Rebuild K-77 Alnico Tweeters

Before disassembly, mark the magnet assembly and the metal diaphragm mount that the wires connect to so they can be oriented correctly for reassembly. A red dot on these two parts on the side that the positive wire connects to is suggested. 

Remove the 4 screws from the back of the magnet assembly.

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Separate the magnet from the metal diaphragm mount.  Notice that in this case, the diaphragm and its gasket are stuck to the magnet assembly.  That happens sometimes.  The diaphragm should have stayed with the diaphragm mount on the left.  When the diaphragm stays with the magnet assembly, the lead wires will be pulled off when you separate the magnet assembly.  No problem, you were in here to replace the bad diaphragm anyway.  If you just took it apart to see what was inside, now you need a new diaphragm. 

Anyway, now just carefully peel the diaphragm and it's gasket off the magnet assembly.

 
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If the diaphragm stayed with the diaphragm mount, cut the lead wires to get the diaphragm and its gasket where you can separate them.  Do this carefully.  You may have to use a knife blade to help separate them.  You have to reuse the old gasket, so take your time here and make sure to get the gasket off in good condition.

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The next step is to clean out the holes that the old diaphragm's leads are still in.  Here, I prefer to use a "solder sucker". There are a lot of different kinds and I have used them all, however, the kind that uses a spring to quickly develop a vacuum are my favorite. I think the one that Radio Shack stocks is 5 to 10 dollars and will do a good job. Try to work quickly and be sparing with the application of heat since it would be possible to damage the insulation which surrounds the terminal. 

Notice that you do not have to unsolder the crossover wire from the tweeter.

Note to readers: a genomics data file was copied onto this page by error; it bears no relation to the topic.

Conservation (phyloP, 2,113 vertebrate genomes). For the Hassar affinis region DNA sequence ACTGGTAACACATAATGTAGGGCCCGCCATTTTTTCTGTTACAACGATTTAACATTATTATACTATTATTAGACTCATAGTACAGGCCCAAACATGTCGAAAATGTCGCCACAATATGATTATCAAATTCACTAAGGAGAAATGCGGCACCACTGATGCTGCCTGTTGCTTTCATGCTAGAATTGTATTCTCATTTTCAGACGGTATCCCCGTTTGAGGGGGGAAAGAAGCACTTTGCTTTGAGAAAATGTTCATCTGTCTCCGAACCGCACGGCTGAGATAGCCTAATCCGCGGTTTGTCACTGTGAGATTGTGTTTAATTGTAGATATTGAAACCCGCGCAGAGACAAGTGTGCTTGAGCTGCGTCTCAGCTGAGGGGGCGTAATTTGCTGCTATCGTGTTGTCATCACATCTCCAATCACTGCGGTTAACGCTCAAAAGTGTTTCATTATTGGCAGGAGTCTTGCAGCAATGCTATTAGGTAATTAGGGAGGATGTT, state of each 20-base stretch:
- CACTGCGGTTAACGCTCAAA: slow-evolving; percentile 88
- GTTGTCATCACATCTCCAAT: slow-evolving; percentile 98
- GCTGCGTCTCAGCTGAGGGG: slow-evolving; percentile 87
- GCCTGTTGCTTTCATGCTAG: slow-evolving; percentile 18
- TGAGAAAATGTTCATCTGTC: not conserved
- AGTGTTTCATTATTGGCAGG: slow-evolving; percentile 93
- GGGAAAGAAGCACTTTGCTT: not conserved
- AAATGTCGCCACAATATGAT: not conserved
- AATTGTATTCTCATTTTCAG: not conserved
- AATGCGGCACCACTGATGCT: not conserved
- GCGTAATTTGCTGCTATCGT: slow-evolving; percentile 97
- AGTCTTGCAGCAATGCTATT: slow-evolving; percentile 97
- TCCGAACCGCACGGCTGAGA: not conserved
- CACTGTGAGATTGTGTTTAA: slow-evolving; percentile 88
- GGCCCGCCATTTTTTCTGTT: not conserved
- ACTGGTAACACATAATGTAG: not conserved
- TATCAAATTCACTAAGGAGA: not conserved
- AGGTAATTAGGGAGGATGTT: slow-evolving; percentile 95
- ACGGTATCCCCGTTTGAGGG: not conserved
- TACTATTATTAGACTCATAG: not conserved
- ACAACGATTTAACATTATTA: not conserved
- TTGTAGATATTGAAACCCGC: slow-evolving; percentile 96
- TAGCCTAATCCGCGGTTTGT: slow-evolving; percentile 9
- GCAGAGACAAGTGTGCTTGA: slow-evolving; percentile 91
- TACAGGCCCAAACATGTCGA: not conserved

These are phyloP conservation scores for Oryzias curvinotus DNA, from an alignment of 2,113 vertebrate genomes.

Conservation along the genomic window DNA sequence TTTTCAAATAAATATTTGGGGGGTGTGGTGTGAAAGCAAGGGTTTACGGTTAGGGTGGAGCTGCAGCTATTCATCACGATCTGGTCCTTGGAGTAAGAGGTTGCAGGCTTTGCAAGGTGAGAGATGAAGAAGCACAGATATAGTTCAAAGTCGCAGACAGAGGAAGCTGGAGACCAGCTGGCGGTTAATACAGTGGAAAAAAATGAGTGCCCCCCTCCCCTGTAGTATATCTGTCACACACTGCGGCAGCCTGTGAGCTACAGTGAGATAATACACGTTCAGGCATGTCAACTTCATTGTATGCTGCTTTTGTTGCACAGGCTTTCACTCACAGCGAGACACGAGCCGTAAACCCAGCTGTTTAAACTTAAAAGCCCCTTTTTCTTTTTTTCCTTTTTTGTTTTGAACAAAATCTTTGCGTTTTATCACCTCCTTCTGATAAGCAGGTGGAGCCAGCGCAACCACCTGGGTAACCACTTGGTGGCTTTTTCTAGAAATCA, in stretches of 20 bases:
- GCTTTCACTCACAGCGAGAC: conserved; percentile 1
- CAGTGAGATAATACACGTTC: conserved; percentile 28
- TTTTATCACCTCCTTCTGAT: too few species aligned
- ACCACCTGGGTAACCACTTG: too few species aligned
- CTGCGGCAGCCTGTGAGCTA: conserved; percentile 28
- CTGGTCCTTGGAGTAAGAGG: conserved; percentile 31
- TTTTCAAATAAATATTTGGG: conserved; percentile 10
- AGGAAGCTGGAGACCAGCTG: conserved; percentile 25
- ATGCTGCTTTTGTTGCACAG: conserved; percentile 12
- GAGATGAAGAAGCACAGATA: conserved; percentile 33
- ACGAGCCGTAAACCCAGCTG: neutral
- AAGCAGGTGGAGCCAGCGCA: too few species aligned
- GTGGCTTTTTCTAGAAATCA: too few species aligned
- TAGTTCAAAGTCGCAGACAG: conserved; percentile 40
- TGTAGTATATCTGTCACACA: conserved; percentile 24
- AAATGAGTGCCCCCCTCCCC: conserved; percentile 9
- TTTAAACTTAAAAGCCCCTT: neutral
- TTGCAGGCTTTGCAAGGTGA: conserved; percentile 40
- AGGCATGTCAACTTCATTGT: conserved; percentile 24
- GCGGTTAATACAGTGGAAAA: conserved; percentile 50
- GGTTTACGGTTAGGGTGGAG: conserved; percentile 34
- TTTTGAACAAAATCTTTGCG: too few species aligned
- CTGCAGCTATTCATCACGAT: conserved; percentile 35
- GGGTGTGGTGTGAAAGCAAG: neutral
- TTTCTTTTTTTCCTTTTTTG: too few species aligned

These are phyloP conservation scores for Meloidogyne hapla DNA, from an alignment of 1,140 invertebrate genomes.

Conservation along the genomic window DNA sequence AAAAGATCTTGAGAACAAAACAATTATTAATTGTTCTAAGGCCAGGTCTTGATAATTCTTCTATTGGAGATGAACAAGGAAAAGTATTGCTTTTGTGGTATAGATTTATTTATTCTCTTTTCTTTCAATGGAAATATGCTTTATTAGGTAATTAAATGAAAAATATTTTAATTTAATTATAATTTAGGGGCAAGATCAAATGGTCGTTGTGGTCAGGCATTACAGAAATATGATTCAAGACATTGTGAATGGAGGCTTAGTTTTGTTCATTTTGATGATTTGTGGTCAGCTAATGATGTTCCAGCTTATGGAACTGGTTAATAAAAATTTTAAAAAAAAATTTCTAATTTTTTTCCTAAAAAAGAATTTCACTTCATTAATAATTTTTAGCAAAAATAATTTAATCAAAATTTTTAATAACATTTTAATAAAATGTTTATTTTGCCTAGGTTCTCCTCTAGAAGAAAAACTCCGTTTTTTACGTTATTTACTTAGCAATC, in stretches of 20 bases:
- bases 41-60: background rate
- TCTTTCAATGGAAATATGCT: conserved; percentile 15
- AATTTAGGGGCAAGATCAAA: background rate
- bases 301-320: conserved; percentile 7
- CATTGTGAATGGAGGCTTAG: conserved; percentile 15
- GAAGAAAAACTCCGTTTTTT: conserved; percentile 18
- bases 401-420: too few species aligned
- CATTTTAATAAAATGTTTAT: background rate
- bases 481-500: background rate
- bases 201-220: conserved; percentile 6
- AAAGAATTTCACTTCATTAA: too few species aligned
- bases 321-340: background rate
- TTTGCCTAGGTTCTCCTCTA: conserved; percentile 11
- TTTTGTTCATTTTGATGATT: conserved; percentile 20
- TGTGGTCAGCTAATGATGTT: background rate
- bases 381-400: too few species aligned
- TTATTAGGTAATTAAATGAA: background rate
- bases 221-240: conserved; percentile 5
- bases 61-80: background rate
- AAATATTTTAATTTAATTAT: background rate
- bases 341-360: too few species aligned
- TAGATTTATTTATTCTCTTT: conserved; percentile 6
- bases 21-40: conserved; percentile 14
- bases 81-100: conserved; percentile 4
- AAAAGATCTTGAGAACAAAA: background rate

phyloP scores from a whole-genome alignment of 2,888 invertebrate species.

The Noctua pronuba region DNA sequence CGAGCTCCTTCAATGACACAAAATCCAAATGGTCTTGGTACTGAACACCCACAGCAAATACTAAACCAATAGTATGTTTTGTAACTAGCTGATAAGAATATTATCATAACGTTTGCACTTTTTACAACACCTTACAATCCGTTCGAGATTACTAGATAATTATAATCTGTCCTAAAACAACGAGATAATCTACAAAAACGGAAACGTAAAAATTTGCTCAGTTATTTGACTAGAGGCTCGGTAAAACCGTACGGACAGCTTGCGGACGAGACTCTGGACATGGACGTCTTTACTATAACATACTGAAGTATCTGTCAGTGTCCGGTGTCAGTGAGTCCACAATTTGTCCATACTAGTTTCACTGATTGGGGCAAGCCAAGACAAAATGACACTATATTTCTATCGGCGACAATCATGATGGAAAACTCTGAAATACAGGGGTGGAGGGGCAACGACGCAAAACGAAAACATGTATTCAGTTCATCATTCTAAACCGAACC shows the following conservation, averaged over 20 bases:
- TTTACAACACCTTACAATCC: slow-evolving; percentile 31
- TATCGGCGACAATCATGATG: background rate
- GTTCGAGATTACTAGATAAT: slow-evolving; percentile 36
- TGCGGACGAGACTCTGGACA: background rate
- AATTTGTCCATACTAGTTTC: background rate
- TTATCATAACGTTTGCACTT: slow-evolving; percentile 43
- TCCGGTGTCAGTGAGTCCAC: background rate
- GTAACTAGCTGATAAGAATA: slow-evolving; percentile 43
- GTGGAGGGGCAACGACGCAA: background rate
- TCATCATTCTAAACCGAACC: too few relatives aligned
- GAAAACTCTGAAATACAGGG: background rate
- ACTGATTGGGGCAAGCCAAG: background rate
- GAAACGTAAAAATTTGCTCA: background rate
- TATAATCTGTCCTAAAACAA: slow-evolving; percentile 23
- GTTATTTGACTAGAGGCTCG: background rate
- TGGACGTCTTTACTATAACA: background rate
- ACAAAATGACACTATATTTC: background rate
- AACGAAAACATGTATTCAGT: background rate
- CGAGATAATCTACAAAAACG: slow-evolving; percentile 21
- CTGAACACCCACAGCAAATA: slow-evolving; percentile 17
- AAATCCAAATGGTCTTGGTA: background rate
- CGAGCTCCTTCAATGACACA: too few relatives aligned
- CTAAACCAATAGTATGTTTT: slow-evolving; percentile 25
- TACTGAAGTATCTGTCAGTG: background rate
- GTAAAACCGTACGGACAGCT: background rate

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Clean out the magnet gap.  I like to use a sticky note for this folded so that the sticky stuff is on both sides.

 
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OK, how do we orient the new diaphragm?  Here is the way to tell how this works.  Look at the picture below.  The magnet gap has a notch.  The diaphragm has a red mark.  The red mark is to be lined up with the notch.  The terminal closest to the notch and red mark is the positive terminal.  To be more specific, if the diaphragm is installed like that, a positive voltage applied to positive terminal will result in outward movement of the diaphragm. 

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Place the properly oriented diaphragm into the groove in the diaphragm mount.  Allow the copper-beryllium leads to just go through the terminal holes and stick out the other side.  We will solder them later.

 
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Place the gasket you carefully removed earlier on top of the new diaphragm and carefully press it down inside the groove.  It now should hold the diaphragm in place. No glue should be used.

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Maintain the orientation for positive you worked out earlier.  Place the screws in the magnet assembly holes to aid in alignment as you put the tweeter back together.

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Tighten the screws a bit at a time to gently draw the magnet assembly back into place.  The idea is to keep the magnet assembly straight up and down to keep from damaging the delicate voice coil as it inserts back into the magnet gap.  Get it tilted a bit to one side and you are ready to start over and you need another diaphragm.

  
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Solder the lead wires.  Use as little heat as possible.  If you keep the iron on the terminal very long, you are likely to destroy the insulators on the terminal.

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Clip off the excess lead wire after you solder it.  This lead wire is difficult to cut. The scissors on a Swiss Army Knife work better for this than anything else I have found.

  
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You can check to make sure all seems right now if you have a multimeter.  The resistance should read around 6 ohms.

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